The takeaway: The size and clarity of your type font is critical for UX and SEO. As you build your website, consult the extensive best practices developed by designers to ensure a mobile optimized website. And test your website on a variety of mobile devices to quickly see just how your users will see it.

3. Be Here, Now: Load Your Mobile Website in Three Seconds or Less

A major mobile user complaint and cause for falling conversion is sluggish load times on mobile. If you want to please your visitor, aim for a maximum three-second mobile load. Anything beyond three seconds and impatient Millennial customers start fidgeting and fleeing in unhappy frustration. Load time is also a big ranking signal for Google.

The low-hanging, heavy fruit when it comes to slicing seconds off load time is images and their heavy weight. To speed your page load, resize your pics for the web and compress them.

Reducing load time is critical and great attention has been devoted to this thorny issue from heavyweights like Google and on down.

mobile optimization and load time

Chart courtesy of HTTP Archive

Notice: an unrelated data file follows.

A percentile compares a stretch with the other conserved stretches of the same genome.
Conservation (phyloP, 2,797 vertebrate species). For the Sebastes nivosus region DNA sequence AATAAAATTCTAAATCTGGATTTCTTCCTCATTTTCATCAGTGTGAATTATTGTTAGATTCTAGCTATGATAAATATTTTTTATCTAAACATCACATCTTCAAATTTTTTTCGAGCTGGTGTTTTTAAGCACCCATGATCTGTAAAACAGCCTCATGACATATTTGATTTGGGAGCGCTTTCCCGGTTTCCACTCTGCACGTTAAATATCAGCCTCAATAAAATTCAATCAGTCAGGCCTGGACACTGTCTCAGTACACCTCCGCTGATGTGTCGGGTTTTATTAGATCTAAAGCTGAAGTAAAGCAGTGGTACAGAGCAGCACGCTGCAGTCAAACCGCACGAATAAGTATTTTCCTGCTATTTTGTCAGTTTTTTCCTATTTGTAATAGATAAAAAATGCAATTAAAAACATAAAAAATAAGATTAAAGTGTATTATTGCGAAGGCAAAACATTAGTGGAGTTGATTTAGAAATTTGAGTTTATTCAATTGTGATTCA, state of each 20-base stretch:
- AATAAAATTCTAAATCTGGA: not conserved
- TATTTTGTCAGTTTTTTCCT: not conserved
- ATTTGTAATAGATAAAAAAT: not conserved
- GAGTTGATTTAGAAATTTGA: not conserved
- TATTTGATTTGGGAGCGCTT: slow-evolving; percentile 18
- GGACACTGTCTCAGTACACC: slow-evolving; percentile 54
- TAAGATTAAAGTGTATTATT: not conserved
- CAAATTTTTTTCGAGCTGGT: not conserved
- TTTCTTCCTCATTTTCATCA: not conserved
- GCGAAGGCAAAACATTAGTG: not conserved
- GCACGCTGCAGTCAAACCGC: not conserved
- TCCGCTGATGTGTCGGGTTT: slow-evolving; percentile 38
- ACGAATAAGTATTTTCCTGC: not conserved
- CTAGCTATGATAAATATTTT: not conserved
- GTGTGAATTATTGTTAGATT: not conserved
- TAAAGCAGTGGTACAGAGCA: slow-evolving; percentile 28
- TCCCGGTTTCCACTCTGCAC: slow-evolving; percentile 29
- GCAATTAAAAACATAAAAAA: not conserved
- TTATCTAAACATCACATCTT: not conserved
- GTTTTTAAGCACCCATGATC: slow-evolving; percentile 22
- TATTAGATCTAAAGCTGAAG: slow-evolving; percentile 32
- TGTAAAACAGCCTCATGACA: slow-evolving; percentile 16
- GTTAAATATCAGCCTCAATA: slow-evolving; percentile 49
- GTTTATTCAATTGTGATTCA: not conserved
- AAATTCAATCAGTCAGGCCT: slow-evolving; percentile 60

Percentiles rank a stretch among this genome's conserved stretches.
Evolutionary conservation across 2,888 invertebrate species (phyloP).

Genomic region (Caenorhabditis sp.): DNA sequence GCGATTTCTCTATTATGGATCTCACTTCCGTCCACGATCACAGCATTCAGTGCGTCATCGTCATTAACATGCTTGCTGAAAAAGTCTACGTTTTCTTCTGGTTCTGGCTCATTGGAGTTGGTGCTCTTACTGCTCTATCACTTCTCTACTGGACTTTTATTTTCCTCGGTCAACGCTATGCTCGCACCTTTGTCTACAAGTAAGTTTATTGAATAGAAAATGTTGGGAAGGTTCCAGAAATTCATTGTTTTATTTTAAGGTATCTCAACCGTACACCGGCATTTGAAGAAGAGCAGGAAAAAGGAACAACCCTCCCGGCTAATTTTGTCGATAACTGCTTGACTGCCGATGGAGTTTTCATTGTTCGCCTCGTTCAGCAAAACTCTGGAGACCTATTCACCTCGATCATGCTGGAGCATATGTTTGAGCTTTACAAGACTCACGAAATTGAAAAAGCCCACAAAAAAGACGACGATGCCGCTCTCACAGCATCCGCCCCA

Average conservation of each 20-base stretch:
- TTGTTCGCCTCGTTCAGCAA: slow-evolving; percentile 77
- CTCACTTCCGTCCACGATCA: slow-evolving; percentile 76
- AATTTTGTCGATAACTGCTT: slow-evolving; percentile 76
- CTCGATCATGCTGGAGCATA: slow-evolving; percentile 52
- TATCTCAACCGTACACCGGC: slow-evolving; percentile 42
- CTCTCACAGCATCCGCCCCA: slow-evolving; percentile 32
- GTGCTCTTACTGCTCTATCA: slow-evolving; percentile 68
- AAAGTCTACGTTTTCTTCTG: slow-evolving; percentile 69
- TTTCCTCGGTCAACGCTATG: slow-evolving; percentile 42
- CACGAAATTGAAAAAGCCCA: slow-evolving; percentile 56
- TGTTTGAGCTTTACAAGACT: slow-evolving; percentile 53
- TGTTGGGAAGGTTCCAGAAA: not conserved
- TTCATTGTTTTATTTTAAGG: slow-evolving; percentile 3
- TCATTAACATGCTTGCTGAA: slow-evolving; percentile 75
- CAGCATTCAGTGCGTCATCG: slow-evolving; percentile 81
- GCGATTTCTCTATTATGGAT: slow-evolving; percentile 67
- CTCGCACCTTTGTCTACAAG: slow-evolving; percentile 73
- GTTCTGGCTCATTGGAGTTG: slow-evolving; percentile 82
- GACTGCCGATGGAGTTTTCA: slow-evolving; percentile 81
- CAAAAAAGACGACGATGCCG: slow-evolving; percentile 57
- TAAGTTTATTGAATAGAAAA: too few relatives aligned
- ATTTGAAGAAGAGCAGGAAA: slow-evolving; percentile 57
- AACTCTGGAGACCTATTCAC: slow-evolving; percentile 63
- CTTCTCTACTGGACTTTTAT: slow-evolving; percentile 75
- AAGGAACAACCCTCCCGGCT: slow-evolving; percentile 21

The takeaway: Load time is critical to both UX and mobile CRO (conversion rate optimization). Reduce your render time to 3 seconds.

4. Write What Is Necessary (and No More)

Most mobile visitors are in hot pursuit of their target. They hunt information to make a decision, locate their target destination and determine their next step. Despite the smartphone’s growing importance as a leisure-time tool, few smartphone owners – even among the 46% who swear they couldn’t live without their phone – are prepared to be absorbed in the meanderings of a long narrative and follow it through to its conclusion, no matter how affecting and insightful.

So write clearly, concisely, even crisply, and if you can, with pith and punch.

Ruthless editing is essential to preparing your web page. Delete all excess verbiage and redundancies. Make sure your prose is as sharp and to the point as a samurai’s sword.

Write in sound bites, and make headlines, taglines, bullets and CTAs fun and memorable, do so, but in any case make them short and to the point. As the haiku poet Basho remarked in 1682, “If you can’t say it in a mere 17 syllables, it’s not worth saying.”

Apple Tries to Mobile Optimize with Simplicity

Apple – long known for its crisp, sparse, elegant web design